Why food quality needs to be considered in vegetarian diet?

Benjamin Allès is an epidemiologist in nutrition and researcher at INRA. His research projects aim to study plant-based diets, in particular vegetarian diets, with a focus on socio-demographic determinants and sustainability. His work sheds new light on the nutritional quality of vegetarian diets. Here are some highlights…

A vegetarian diet needs to consider food quality

Dietary guidelines around the world now concur in promoting higher intakes of plant foods such as fruits, vegetables, legumes and whole grain products. This consensus can be explained both by the health aspect of these foods, and, for the most part, by their modest environmental footprint.

However, while some of these guidelines draw attention to the quality of plant foods to be consumed, others do not. This disparity leads to eating habits and choices that can be less healthy. Indeed, it has been shown that people who exclude meat from their diet, but do not choose the right plant-based foods are, for example, equally at risk of coronary heart disease.

In other words, given the need for a vegetarian diet to be well balanced to avoid deficiencies, it is all the more important to choose carefully the plant-based products that make it up. A recent study carried out by Benjamin Allès and the EREN team, based on the NutriNet-Santé cohort, looked into this issue. Monitoring the food consumption of the vegetarian population reveals, especially among the youngest, a significant share of ultra-processed plant foods and/or foods of poor nutritional quality.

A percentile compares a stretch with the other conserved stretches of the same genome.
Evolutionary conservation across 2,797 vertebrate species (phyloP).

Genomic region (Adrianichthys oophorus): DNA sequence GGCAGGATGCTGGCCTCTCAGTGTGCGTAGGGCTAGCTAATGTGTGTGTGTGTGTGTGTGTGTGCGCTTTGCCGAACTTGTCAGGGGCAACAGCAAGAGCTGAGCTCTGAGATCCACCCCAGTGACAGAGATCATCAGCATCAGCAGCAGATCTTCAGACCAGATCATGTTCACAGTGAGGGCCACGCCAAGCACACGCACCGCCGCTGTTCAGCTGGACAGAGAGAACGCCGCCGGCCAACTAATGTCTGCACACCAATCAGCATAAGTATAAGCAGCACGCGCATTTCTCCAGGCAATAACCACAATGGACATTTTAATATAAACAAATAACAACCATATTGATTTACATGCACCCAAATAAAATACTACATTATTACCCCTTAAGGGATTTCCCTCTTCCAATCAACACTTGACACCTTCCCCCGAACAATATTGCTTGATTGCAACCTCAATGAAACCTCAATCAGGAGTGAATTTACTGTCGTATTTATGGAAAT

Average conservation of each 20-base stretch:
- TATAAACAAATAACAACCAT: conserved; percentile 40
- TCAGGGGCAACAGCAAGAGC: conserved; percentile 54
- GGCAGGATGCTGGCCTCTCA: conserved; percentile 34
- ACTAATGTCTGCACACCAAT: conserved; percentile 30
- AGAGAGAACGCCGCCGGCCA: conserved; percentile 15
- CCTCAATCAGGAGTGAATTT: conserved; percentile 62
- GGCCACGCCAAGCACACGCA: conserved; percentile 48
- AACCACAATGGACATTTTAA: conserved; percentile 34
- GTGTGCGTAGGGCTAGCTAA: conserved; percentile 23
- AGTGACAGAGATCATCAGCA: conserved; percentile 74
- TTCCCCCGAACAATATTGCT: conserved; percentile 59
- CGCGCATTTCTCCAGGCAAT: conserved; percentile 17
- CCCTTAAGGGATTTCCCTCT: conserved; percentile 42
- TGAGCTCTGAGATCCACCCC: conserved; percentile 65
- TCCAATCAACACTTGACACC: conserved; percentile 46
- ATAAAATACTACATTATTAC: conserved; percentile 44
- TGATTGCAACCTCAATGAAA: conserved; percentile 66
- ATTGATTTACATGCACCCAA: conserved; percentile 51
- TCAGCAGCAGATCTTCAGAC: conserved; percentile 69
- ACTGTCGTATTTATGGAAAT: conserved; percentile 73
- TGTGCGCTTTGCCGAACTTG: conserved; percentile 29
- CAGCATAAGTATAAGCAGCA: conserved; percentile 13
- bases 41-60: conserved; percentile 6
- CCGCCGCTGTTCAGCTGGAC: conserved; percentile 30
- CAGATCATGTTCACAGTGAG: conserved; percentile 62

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Benjamin Allès

About Benjamin Allès

Benjamin Allès joined INRA and the Nutritional Epidemiology Research Team (EREN) of the Centre de recherche sur l’épidémiologie et les statistiques, Université de Paris and Université Paris 13 (CRESS) in 2014. He has developed expertise in identifying dietary habits based on the NutriNet-Santé cohort study, using various statistical methods. His current research projects include work on the assessment of physical activity levels and the use of dietary supplements among vegetarians taking part in the Nutrinet-Santé study.